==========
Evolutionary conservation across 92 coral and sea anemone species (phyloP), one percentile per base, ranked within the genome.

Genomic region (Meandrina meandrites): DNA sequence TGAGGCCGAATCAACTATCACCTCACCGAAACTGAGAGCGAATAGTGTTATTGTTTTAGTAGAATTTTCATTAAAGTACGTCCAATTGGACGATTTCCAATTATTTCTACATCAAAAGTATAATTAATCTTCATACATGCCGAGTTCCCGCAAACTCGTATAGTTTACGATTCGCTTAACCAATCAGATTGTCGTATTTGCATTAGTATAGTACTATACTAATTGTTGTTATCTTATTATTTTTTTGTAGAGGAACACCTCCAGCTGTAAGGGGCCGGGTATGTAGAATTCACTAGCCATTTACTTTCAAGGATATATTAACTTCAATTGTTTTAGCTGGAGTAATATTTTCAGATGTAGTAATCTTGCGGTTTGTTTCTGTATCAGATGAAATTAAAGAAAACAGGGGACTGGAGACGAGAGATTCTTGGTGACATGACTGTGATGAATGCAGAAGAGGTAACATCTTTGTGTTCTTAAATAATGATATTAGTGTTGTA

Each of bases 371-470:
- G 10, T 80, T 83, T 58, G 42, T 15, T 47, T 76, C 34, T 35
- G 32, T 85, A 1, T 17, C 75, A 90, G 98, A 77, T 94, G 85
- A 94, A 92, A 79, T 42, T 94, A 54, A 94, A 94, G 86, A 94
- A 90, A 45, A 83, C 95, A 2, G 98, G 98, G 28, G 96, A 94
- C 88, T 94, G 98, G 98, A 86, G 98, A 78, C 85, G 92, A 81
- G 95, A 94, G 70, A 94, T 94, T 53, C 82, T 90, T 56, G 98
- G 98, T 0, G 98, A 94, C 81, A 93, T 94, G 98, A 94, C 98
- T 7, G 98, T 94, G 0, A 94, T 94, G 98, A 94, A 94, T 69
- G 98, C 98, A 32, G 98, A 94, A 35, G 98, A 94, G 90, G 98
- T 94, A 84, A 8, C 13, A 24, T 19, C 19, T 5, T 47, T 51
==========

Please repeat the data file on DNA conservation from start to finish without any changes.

Evolutionary conservation across 92 coral and sea anemone species (phyloP), one percentile per base, ranked within the genome.

Genomic region (Meandrina meandrites): DNA sequence TGAGGCCGAATCAACTATCACCTCACCGAAACTGAGAGCGAATAGTGTTATTGTTTTAGTAGAATTTTCATTAAAGTACGTCCAATTGGACGATTTCCAATTATTTCTACATCAAAAGTATAATTAATCTTCATACATGCCGAGTTCCCGCAAACTCGTATAGTTTACGATTCGCTTAACCAATCAGATTGTCGTATTTGCATTAGTATAGTACTATACTAATTGTTGTTATCTTATTATTTTTTTGTAGAGGAACACCTCCAGCTGTAAGGGGCCGGGTATGTAGAATTCACTAGCCATTTACTTTCAAGGATATATTAACTTCAATTGTTTTAGCTGGAGTAATATTTTCAGATGTAGTAATCTTGCGGTTTGTTTCTGTATCAGATGAAATTAAAGAAAACAGGGGACTGGAGACGAGAGATTCTTGGTGACATGACTGTGATGAATGCAGAAGAGGTAACATCTTTGTGTTCTTAAATAATGATATTAGTGTTGTA

Each of bases 371-470:
- G 10, T 80, T 83, T 58, G 42, T 15, T 47, T 76, C 34, T 35
- G 32, T 85, A 1, T 17, C 75, A 90, G 98, A 77, T 94, G 85
- A 94, A 92, A 79, T 42, T 94, A 54, A 94, A 94, G 86, A 94
- A 90, A 45, A 83, C 95, A 2, G 98, G 98, G 28, G 96, A 94
- C 88, T 94, G 98, G 98, A 86, G 98, A 78, C 85, G 92, A 81
- G 95, A 94, G 70, A 94, T 94, T 53, C 82, T 90, T 56, G 98
- G 98, T 0, G 98, A 94, C 81, A 93, T 94, G 98, A 94, C 98
- T 7, G 98, T 94, G 0, A 94, T 94, G 98, A 94, A 94, T 69
- G 98, C 98, A 32, G 98, A 94, A 35, G 98, A 94, G 90, G 98
- T 94, A 84, A 8, C 13, A 24, T 19, C 19, T 5, T 47, T 51